5 Ingelesez: “Under the EMU, if investors are at all hesitant about any one member’s debt, they can buy another member’s debt without incurring currency risk, since there is no exchange rate variability among the currencies of member countries. Because member nations now are dependent on investors for funding their expenditure, failure to attract investors results in an inability to spend. Furthermore, should a member’s revenues fail to keep pace with expenditures due to an economic slowdown, investors will likely demand a budget that is balanced, most likely through spending cuts. In other words, market forces can demand pro-cyclical fiscal policy during a recession, compounding recessionary influences. … Even if there were no imposed limits on countries’ deficits and national debts, the structure of the EMU makes it nearly impossible for a country to enact a counter-cyclical fiscal policy even if there were the political will. This is because, by giving up their national monetary sovereignty, countries are no longer able to conduct coordinated fiscal and monetary policy, essential for a comprehensive and effective remedy to periodic demand crises. Why would countries voluntarily sacrifice the ability to conduct a coordinated macroeconomic policy, especially at a time when official unemployment rates are in double digits and there are clear deflationary pressures?”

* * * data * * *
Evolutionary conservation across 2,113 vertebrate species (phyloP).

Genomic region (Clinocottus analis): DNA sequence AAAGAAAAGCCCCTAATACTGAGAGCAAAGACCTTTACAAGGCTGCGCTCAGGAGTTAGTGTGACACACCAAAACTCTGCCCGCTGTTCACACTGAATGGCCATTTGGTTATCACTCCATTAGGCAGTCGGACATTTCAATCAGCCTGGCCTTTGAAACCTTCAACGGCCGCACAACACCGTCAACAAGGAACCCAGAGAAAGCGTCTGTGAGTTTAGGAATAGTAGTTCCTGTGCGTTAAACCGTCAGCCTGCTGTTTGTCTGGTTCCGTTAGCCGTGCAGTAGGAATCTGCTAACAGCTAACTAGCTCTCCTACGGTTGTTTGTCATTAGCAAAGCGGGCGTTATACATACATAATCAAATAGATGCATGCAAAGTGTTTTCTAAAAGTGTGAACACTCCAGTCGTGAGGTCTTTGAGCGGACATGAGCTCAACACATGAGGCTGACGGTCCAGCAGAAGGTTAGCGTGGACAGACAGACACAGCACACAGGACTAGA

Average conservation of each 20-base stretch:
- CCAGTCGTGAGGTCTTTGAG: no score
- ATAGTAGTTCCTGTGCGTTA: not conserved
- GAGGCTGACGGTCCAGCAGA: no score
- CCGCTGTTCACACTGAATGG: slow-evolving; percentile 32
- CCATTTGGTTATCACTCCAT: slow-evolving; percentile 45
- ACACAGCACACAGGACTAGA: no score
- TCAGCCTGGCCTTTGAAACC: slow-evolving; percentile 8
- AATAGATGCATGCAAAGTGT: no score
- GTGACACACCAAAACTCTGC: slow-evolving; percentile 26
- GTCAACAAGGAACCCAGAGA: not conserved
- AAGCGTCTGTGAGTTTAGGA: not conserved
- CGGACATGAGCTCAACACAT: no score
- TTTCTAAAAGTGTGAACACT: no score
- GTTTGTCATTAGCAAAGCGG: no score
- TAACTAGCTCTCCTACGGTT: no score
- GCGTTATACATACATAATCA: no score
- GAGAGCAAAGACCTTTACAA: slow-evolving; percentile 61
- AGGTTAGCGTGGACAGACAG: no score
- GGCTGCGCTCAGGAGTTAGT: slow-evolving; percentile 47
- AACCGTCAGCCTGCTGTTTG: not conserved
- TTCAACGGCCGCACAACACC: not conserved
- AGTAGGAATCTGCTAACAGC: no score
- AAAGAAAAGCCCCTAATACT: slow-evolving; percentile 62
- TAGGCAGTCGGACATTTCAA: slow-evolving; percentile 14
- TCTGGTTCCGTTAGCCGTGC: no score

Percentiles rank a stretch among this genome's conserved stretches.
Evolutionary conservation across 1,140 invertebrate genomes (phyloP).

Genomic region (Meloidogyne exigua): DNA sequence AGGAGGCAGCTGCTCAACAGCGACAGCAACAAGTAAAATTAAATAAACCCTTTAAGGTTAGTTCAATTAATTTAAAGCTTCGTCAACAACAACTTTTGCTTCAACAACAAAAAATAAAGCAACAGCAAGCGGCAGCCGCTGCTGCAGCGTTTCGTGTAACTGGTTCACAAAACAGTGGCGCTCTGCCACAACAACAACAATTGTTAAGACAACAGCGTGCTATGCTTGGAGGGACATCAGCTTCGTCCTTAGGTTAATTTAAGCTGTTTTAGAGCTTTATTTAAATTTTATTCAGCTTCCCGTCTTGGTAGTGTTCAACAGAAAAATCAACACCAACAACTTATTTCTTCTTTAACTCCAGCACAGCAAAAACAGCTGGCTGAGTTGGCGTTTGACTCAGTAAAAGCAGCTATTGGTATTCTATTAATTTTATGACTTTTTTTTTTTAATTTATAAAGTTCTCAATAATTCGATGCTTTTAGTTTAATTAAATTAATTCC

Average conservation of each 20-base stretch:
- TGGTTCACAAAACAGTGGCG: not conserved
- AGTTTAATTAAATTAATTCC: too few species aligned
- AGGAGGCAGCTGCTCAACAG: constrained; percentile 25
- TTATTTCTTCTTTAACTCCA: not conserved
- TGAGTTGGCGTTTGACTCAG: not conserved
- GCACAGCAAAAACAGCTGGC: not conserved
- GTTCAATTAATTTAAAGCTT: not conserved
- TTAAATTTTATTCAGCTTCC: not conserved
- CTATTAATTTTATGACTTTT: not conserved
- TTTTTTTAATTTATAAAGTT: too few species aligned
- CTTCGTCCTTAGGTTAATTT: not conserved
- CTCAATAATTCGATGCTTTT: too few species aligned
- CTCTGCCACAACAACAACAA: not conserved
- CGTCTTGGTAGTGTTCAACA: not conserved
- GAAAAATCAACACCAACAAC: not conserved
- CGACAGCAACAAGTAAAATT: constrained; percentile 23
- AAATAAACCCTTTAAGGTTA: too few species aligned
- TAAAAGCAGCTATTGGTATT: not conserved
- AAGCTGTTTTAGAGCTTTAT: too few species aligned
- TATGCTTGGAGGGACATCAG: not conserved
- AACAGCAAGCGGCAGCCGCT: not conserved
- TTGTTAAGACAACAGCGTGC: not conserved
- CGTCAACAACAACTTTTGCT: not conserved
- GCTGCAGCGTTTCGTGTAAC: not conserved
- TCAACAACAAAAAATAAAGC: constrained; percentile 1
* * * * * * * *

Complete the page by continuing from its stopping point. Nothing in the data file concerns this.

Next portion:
6 Ingelesez: “I think the euro is in its honeymoon phase. I hope it succeeds, but I have very low expectations for it. I think that differences are going to accumulate among the various countries and that non-synchronous shocks are going to affect them.”